Self-Publishing is NOT a Consolation Prize
Before I began this journey to self-publishing my first book, I thought about going the traditional route. I researched publishers and query letters and agents. I wrote a half-hearted not-so-eyecatching cover letter and emailed exactly one agent. And I got a lovely letter back within 24 hours. It thanked me for sending my query letter and first three chapters. It even said that while it was not something they were interested in at this time, I should pursue other agents. I was elated. I thought, well, at least it is an encouraging rejection.
I set about researching which agency to send to next, and spent some time on a few writing forums I belong to. A few days later, another newbie posted on a forum that she had gotten the nicest rejection letter, and posted verbatim the very same rejection letter I had received. It was a form letter. A warm and fuzzy one, but a form letter nonetheless. It was then I understood that it was unlikely anyone at the agency had even read beyond my letter, if they even read that.
I stopped researching agents and publishers and put my book back on the back burner for another six months.
Then I attended the first ever WANACON online writers’ conference. I came away from those three days exhausted, encouraged and elated. I had “met” so many people who had turned their back on traditional publishers and were pursuing a writing career on their own terms. I sat in on lectures given by people who worked on the dark side of the industry – the side where writers become entrepreneurs, the side where mere writers learn of platforms and formatting. These people had navigated the frightening path and learned how to build a team to support them in their goals.
I had found my tribe. 🙂
Since then, I have not thought once about going the traditional publishing route.I have taken classes on ebook and print book formatting, building a platform,and twitter for writers. I have bought and devoured many books on self-publishing, marketing, blogging, copyright – you name it!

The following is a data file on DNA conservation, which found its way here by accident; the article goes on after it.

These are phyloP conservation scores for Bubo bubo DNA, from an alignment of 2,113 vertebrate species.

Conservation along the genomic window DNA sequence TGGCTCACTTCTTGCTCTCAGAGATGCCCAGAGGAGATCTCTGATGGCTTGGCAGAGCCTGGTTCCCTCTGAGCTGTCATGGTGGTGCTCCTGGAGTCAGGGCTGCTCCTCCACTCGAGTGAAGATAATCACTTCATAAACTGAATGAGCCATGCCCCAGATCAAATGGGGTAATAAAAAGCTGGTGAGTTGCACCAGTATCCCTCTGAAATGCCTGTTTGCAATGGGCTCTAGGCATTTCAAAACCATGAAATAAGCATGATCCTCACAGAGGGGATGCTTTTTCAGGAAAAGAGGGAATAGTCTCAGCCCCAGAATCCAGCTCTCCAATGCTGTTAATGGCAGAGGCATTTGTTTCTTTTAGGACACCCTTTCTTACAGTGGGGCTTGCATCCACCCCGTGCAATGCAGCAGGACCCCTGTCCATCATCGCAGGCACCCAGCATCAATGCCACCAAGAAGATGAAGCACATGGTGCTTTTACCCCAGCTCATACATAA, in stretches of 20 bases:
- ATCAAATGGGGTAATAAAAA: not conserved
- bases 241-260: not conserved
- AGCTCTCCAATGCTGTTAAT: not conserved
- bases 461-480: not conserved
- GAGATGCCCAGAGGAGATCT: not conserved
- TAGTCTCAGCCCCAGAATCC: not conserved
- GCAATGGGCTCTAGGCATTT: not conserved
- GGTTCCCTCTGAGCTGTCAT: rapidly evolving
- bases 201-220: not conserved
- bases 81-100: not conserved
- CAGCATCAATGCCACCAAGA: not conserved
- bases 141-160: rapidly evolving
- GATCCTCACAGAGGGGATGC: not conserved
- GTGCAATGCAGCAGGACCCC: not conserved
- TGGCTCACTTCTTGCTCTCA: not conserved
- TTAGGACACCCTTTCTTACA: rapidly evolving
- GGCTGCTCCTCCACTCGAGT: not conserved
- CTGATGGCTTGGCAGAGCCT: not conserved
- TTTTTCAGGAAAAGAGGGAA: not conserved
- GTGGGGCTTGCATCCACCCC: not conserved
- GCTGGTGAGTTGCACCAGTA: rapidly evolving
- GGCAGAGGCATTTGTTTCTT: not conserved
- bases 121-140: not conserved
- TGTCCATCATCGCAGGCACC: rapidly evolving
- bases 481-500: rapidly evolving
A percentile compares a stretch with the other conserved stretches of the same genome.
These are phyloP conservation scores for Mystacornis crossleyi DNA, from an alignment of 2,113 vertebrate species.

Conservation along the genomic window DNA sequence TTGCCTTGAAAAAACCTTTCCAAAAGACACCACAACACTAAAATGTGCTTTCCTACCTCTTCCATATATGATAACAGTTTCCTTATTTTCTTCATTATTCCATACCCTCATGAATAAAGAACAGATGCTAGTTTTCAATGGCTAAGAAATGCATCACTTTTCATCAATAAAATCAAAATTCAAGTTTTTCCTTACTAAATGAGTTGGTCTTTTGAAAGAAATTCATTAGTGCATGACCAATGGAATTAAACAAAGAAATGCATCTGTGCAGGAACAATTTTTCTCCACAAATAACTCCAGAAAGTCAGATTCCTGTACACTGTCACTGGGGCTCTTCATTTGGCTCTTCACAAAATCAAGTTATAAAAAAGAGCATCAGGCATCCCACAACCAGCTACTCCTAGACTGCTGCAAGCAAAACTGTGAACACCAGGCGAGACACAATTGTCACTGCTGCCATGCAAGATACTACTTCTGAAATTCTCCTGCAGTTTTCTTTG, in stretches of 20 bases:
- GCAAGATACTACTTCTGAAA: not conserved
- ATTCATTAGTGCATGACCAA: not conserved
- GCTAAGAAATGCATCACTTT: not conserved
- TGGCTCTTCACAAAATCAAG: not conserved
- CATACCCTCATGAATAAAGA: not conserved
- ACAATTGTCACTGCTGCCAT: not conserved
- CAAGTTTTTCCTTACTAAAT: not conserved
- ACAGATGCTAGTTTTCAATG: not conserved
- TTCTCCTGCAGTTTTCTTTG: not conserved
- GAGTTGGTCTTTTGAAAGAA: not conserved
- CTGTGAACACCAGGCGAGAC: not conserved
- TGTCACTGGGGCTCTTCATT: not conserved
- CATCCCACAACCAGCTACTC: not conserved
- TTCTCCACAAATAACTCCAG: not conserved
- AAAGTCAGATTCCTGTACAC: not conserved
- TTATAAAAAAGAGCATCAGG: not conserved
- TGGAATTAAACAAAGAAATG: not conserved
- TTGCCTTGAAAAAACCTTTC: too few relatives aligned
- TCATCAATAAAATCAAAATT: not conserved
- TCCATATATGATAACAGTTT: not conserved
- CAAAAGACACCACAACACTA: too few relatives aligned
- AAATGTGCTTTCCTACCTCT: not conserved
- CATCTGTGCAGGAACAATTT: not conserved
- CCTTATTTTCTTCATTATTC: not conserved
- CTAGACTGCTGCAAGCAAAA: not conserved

I have hired a fabulous artist to work on my cover. I have reached out to an accountant to pick his brain about starting my own publishing company. I have researched independent editors and found a wonderful one who is helping me to polish my book. I have built a team to help support my goals.
It has been exhilarating and terrifying.
But I have found that if I take it in tiny incremental steps and hold myself accountable for reaching certain goals in set timeframes, I am getting it done. I hope the second trip down this path will be easier as I will have paved the way. 🙂
It has meant stepping out of my comfort zone and admitting that I am a writer. It has also meant getting a lot of blank stares when I say I am self-publishing.
People hear that and automatically assume that it is the back up plan. They think that I must have spent years toiling away at my submissions to publishers and agents and finally just gave up and decided to self-publish. They also think that I just need to push a button somewhere to make that magically happen.
There is a magic “publish” button on Amazon, but I don’t want to push it until I know my book is as polished as it can be. There is nothing I hate worse than paying money (even $1.99) for a badly edited book. Formatting snafus and typos take me out of the story and bring me back to reality like a slap in the face. I don’t want to do that to someone who is willing to take a chance on an unknown writer and buy my book.
I also know that I can’t draw. So hiring an artist to work with me on my cover was important – especially when the cover and brief description are the only contact I have with potential customers.
I want to tell the people who think that this journey is just a fallback plan that there were no years of toiling to get a “real” publisher to notice my work. There was one letter and a very eye-opening conference. At that conference, I learned that even if I went the traditional route, the publishers were not going to back my project with big bucks for marketing. It would still be up to me to do the majority of the work and I would be taking only about 15% of any sales home. Out of that amount, I would need to pay my agent, my publicist and anyone else I had hired to get me through the door at the publishing house.
So why do all the work and have zero control and very little profit? Why not do all the work, keep total control of my project, and keep any profit? Realistically, I don’t expect to make much of one. Editors and cover designers cost money. 🙂 But they are worth their weight in gold. They are helping me bring my dream to life. They are helping me create a book that I can point to and be proud of.
This self-publishing journey is NOT the consolation prize. It is the choice. For me, and many other authors like me.
For me, it was a dream. And when I follow a dream, I go all in. I want to understand every aspect of it. Thankfully, self-publishing and all the people I have met on the journey so far are helping me do just that.
What do you think? Are you a writer who wants to self-publish? Or are you trying the traditional path?